I was a student in a Jewish day school when the internet first entered homes and schools. With copies of encyclopedias Britannica and Judaica lining the shelves behind us, the school librarian introduced us to the World Wide Web on one computer in the library. Those were the days of askjeeves.com and Netscape Navigator. In a matter of years, there were computers in every classroom and a class period dedicated to learning how to use them.
By the time I was a teacher myself, most classrooms had 1:1 devices. We had reached the Google age, and web browser capabilities were lightyears past Netscape Navigator. Wikipedia, a resource many educators were concerned with when it first came out, became a tool I taught students to use with discernment, but with frequency. More recently, students began turning to Siri and now ChatGPT for queries, rather than searching keywords.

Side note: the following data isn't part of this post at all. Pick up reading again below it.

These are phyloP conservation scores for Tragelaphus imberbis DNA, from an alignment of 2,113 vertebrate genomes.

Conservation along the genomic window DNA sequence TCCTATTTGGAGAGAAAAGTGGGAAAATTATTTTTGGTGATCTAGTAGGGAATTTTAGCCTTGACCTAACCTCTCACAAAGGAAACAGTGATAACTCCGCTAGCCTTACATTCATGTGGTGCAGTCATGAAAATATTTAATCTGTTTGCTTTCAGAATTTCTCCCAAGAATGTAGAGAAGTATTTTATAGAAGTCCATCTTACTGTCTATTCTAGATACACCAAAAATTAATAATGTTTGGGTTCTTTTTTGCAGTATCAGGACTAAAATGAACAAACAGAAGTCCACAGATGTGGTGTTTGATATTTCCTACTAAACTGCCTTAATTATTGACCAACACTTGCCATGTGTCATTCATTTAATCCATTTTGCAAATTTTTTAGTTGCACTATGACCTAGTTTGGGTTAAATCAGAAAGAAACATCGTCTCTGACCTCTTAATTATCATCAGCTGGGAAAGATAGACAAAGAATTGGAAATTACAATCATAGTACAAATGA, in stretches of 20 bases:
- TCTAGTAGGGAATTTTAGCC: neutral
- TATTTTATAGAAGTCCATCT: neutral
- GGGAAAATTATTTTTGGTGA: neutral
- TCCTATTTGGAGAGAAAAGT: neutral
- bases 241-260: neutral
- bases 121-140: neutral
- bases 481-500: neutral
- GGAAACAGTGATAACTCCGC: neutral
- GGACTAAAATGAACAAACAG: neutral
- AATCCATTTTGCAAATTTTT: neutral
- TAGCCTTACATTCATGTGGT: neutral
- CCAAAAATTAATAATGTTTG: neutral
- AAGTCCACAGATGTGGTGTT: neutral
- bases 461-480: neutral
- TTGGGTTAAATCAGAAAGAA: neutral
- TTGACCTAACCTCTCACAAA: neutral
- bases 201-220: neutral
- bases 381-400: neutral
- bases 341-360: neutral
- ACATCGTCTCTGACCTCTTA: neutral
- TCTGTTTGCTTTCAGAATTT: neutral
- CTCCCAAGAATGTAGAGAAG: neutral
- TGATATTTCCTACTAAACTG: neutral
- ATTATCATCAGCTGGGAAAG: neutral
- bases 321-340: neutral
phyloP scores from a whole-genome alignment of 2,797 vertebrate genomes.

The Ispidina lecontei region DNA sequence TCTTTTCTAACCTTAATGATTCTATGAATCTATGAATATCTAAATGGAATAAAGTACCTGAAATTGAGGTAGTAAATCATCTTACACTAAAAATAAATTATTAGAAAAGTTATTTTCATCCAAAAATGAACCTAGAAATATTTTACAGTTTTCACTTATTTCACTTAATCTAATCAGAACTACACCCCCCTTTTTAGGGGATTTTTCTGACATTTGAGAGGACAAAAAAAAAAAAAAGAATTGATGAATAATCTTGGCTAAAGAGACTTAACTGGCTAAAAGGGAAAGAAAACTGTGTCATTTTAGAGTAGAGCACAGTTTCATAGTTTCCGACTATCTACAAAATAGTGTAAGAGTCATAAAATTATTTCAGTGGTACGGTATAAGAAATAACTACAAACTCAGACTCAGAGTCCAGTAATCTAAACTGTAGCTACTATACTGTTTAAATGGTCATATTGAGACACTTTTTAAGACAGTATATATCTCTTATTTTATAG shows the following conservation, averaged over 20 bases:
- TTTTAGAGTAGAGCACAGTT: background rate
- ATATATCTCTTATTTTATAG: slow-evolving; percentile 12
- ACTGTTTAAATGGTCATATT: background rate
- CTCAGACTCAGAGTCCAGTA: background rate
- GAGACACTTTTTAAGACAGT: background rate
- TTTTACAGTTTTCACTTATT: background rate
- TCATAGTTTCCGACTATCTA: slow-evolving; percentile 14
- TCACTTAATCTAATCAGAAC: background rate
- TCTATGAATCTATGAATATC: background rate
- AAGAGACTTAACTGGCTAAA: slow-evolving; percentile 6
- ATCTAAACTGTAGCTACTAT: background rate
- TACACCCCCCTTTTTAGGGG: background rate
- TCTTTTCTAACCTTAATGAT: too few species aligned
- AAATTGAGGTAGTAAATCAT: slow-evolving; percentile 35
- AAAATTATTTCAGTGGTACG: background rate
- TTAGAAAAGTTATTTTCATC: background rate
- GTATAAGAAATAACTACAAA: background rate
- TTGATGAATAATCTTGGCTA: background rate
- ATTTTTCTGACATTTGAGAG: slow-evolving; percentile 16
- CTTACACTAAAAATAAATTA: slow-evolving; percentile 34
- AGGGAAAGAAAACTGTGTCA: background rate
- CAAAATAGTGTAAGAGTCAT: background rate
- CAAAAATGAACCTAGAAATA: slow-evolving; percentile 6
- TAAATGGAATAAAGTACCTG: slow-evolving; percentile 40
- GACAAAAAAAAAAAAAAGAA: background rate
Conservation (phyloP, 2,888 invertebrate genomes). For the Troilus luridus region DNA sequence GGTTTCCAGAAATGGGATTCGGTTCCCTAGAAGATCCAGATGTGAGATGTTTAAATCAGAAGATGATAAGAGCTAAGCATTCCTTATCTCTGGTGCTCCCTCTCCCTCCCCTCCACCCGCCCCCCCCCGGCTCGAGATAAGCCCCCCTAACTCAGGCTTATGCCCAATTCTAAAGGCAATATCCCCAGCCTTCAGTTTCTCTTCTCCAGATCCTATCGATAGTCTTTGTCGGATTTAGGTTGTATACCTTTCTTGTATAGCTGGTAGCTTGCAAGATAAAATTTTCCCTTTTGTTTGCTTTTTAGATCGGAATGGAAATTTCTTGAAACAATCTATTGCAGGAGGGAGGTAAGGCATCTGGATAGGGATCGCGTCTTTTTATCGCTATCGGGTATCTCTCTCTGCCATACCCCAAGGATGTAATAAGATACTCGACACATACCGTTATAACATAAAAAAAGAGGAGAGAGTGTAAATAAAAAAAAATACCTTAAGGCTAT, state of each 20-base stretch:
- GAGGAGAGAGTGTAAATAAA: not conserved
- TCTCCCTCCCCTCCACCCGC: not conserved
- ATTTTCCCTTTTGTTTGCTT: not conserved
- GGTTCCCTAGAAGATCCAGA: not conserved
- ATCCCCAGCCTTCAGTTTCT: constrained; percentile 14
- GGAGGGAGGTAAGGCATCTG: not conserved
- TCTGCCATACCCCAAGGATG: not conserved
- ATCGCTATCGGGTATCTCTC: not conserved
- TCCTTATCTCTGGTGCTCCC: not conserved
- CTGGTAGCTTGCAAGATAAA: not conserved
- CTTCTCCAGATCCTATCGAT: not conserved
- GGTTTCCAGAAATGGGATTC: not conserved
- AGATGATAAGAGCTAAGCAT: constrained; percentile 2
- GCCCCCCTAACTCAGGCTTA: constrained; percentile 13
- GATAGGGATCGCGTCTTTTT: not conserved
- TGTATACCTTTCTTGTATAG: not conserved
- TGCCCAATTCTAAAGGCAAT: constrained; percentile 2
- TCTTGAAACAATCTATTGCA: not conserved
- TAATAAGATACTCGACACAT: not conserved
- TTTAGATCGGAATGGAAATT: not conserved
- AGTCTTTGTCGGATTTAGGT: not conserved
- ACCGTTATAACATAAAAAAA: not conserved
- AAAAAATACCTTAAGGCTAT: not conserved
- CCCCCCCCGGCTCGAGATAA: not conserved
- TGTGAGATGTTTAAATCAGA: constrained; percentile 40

New technology certainly raises questions, but it also has the ability to open doors to information never accessible before. When books started to become household items some 500 years ago, the influx of information raised controversy; looking back, it is clear how important the printing press has been to the progress of civilization.